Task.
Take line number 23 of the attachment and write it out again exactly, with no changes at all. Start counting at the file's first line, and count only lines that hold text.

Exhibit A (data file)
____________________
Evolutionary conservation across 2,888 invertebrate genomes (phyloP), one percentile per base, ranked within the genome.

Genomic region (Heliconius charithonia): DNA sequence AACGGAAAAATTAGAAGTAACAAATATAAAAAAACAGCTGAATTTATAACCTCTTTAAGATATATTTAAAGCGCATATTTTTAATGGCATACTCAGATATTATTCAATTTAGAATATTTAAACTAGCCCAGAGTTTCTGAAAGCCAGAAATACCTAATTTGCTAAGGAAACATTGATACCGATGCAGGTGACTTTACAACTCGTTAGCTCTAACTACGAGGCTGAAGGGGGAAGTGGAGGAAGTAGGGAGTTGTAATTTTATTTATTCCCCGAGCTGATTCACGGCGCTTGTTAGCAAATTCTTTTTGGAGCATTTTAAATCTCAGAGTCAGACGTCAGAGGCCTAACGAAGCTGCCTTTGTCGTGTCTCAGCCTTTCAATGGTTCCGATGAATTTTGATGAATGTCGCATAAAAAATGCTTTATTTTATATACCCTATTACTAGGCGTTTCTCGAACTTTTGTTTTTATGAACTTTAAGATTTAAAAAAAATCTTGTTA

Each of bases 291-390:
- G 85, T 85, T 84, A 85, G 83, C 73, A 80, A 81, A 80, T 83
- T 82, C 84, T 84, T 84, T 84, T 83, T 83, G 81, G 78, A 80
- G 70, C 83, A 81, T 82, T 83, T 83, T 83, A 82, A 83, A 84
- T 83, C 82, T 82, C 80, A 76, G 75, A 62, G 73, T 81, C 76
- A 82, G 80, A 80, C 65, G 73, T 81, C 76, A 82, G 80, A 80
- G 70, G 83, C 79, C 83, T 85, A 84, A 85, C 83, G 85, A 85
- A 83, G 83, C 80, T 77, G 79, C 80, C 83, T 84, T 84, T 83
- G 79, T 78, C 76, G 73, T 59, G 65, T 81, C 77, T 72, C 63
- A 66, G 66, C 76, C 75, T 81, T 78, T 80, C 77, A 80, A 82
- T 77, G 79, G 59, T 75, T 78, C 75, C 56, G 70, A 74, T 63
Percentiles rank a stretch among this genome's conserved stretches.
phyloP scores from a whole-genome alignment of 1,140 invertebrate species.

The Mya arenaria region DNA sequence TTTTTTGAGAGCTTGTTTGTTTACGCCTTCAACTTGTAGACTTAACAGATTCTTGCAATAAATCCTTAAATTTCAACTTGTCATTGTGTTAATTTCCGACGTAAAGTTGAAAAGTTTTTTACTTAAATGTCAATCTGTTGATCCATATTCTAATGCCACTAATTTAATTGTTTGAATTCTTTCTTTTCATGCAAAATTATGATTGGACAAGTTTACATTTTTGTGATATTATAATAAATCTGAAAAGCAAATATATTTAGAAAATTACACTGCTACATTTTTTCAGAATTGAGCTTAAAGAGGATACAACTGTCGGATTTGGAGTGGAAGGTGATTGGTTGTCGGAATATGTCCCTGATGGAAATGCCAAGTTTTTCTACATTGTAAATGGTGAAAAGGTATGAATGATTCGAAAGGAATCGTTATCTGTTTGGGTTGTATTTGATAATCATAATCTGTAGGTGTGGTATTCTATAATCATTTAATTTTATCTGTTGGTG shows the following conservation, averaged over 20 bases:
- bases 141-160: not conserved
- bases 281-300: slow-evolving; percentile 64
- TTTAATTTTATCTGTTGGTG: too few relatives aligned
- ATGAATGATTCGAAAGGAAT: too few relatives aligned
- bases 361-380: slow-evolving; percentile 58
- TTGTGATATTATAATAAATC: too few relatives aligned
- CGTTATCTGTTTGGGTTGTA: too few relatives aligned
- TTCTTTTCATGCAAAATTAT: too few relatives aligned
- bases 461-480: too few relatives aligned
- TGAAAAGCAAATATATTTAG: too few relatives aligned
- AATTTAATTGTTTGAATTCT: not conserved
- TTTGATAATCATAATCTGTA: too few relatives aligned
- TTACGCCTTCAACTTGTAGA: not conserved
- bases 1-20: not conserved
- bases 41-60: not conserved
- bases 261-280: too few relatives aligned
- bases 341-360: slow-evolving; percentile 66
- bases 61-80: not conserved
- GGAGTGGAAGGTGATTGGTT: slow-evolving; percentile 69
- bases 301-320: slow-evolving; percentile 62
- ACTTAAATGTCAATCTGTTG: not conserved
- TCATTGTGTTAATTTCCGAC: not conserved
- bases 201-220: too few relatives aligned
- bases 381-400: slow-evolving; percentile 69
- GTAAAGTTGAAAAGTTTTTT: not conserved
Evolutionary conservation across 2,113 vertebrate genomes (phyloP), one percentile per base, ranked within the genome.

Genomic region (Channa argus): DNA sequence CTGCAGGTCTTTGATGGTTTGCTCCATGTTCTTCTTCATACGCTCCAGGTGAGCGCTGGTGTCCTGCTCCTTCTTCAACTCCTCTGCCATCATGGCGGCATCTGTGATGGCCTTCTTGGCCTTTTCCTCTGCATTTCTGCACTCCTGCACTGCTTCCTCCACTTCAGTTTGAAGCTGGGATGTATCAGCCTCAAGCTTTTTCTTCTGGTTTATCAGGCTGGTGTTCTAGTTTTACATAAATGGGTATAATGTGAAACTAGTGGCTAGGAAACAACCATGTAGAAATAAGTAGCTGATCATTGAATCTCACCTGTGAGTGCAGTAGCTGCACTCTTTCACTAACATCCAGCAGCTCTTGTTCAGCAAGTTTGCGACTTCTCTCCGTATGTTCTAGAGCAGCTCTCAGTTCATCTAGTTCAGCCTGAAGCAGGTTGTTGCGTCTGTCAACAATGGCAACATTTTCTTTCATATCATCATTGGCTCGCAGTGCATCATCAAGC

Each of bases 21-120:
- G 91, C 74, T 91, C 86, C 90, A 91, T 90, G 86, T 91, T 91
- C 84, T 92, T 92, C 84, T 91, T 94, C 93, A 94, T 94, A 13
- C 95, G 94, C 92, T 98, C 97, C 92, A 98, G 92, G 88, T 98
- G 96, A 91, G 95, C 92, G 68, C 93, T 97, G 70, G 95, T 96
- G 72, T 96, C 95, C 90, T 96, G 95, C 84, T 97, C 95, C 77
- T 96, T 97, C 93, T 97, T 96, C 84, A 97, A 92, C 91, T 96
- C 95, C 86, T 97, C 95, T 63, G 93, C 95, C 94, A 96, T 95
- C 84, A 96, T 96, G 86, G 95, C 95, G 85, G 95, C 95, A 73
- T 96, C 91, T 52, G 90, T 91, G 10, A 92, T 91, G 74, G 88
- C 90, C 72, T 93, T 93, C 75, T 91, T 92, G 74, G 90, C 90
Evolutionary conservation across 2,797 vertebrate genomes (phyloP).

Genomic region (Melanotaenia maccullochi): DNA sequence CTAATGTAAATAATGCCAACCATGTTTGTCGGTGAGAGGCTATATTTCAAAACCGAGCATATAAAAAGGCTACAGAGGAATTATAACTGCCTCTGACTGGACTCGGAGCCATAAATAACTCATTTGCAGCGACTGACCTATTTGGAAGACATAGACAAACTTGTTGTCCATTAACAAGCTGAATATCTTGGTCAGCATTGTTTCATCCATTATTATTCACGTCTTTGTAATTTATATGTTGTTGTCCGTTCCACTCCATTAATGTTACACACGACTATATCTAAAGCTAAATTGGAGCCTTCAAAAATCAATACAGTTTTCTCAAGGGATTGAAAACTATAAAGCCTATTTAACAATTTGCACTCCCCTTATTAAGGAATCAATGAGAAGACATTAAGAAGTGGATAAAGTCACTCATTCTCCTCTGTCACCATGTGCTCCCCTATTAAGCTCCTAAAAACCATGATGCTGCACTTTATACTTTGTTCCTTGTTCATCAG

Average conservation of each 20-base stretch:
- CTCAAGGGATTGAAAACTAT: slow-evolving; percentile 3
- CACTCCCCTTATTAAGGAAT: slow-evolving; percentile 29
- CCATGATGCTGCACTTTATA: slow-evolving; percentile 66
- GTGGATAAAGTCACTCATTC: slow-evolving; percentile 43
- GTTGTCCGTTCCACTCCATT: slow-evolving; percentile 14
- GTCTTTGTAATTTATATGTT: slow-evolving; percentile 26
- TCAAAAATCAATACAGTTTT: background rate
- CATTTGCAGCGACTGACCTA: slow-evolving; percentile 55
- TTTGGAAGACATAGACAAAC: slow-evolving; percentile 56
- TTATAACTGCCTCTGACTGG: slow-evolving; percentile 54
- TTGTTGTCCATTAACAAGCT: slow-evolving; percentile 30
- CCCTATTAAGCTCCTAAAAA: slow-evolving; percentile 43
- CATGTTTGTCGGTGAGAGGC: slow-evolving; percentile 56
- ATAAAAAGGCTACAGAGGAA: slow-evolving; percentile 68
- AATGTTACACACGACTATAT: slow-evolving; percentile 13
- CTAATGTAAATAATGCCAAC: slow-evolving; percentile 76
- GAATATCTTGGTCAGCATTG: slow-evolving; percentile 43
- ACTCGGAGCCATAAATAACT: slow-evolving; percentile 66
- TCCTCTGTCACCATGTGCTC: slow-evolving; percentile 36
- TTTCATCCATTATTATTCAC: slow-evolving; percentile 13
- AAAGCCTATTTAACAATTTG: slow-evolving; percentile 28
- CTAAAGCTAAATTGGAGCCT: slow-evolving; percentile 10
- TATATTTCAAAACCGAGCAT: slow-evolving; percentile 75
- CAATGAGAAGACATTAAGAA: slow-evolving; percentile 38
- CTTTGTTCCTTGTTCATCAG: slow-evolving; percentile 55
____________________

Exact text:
- CGTTATCTGTTTGGGTTGTA: too few relatives aligned